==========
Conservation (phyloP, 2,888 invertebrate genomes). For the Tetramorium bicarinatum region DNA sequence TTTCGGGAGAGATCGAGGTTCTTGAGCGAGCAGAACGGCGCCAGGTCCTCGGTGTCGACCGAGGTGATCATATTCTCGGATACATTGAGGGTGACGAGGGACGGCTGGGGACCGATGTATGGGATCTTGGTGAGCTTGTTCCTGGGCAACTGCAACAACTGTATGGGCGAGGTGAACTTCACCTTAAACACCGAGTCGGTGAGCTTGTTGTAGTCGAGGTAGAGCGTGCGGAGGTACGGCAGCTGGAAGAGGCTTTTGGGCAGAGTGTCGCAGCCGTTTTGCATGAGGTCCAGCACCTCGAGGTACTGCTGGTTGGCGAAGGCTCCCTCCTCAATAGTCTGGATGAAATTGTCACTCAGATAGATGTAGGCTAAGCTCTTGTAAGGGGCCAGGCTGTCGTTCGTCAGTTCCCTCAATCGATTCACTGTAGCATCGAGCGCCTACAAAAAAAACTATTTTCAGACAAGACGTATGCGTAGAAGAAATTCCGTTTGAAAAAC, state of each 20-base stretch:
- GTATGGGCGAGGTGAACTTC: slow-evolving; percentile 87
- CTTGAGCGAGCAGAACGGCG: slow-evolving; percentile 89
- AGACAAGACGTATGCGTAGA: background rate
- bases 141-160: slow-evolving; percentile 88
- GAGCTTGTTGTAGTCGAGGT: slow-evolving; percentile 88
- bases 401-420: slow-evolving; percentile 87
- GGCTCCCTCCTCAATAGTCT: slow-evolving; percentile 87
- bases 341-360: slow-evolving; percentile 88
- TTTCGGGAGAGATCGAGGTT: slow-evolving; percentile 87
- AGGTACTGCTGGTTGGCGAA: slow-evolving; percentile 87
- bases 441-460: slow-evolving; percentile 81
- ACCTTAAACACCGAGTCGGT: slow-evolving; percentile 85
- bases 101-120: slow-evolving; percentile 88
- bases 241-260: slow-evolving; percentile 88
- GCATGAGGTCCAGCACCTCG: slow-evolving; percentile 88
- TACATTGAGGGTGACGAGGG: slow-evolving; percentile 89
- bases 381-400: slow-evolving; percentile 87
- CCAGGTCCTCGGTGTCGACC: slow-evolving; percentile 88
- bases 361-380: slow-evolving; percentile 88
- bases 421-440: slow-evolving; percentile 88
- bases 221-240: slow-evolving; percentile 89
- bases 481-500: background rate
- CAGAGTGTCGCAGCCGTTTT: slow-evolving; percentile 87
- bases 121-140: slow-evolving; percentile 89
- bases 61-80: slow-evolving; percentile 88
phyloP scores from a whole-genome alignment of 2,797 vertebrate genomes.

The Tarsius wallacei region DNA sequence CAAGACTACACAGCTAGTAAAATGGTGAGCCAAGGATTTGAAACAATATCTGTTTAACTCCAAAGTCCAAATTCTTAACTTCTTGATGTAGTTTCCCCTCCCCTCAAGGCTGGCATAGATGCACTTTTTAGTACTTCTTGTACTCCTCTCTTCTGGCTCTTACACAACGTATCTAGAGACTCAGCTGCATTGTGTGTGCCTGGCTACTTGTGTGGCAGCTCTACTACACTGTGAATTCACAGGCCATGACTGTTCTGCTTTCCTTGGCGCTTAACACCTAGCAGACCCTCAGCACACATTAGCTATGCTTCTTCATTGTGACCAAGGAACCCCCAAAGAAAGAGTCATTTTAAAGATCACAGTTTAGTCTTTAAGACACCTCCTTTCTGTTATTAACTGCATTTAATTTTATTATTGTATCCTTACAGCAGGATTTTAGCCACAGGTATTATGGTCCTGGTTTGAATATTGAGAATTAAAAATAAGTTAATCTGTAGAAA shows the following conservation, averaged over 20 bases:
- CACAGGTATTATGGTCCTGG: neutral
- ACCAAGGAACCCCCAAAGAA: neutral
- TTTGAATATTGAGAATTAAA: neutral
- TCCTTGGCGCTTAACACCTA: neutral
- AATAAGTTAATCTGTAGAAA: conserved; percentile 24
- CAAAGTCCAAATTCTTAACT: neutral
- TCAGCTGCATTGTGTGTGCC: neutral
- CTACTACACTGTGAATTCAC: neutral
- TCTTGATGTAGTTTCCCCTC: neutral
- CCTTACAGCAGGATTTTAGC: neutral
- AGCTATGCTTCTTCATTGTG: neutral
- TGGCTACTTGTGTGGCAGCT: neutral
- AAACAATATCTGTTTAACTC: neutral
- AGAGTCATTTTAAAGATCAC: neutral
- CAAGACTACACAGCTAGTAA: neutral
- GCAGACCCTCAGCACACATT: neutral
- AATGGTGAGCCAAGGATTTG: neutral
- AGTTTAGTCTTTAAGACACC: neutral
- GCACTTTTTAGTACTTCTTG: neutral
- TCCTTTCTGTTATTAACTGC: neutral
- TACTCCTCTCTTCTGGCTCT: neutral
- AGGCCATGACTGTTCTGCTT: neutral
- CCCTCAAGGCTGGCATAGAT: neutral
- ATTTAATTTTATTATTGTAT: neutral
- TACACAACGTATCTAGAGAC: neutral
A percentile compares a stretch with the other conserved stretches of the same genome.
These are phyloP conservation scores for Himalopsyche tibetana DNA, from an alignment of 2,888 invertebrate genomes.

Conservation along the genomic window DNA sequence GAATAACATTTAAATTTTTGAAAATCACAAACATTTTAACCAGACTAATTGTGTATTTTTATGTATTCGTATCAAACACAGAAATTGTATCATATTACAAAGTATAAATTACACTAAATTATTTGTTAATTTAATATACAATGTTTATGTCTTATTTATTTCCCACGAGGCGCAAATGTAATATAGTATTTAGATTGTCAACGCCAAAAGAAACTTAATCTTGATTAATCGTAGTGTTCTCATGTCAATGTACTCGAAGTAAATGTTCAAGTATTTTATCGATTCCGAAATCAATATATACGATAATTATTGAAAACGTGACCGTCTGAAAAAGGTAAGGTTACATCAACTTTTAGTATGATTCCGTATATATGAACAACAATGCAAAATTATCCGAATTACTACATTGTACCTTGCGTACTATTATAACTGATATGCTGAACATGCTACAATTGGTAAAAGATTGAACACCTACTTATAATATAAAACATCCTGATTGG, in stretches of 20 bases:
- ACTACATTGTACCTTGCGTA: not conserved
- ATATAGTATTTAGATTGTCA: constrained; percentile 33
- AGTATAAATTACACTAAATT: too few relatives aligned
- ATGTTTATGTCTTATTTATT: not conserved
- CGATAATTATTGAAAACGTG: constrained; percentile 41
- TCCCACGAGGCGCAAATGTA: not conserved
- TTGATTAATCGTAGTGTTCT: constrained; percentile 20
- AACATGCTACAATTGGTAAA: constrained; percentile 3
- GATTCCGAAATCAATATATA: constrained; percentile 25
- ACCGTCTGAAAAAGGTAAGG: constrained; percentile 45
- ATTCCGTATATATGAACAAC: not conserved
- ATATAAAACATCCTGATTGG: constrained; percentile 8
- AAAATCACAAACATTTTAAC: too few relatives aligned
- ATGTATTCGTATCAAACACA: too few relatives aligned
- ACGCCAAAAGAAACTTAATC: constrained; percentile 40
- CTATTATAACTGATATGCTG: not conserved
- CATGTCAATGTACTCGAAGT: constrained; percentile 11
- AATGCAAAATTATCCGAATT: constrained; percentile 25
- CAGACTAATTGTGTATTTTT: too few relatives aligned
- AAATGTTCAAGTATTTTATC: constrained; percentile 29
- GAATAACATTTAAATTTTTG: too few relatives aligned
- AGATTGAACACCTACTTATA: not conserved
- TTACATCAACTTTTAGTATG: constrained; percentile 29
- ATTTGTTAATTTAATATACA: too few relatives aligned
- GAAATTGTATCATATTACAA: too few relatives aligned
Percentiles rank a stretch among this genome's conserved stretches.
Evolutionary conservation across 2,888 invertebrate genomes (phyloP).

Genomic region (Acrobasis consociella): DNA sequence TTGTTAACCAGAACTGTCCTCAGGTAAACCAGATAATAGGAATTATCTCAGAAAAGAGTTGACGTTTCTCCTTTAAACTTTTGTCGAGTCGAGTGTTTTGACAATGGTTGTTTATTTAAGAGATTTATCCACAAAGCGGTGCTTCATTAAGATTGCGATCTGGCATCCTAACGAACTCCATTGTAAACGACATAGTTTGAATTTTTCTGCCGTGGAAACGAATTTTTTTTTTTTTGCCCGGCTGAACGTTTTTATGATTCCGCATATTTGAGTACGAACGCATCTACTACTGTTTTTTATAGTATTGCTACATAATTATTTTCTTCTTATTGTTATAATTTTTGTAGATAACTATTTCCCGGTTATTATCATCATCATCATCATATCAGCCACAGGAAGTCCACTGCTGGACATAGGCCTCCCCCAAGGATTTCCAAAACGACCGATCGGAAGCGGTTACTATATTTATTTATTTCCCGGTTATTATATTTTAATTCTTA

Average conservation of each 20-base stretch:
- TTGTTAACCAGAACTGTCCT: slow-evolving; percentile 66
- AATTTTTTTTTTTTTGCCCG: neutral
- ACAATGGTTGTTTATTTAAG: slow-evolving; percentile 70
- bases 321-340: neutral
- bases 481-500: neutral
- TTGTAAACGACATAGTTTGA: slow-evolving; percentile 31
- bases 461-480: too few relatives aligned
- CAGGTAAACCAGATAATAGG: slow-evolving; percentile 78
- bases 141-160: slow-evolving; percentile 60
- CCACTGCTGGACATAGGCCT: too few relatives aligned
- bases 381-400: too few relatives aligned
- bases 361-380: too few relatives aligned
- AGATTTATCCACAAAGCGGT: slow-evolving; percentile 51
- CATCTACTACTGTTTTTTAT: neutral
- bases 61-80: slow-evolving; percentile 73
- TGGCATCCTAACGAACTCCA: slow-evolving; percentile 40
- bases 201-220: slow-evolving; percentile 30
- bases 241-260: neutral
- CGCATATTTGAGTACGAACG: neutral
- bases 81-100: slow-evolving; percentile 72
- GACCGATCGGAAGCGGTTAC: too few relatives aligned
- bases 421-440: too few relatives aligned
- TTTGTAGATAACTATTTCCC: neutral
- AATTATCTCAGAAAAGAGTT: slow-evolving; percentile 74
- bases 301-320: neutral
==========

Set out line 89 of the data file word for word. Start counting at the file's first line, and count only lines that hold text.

- bases 321-340: neutral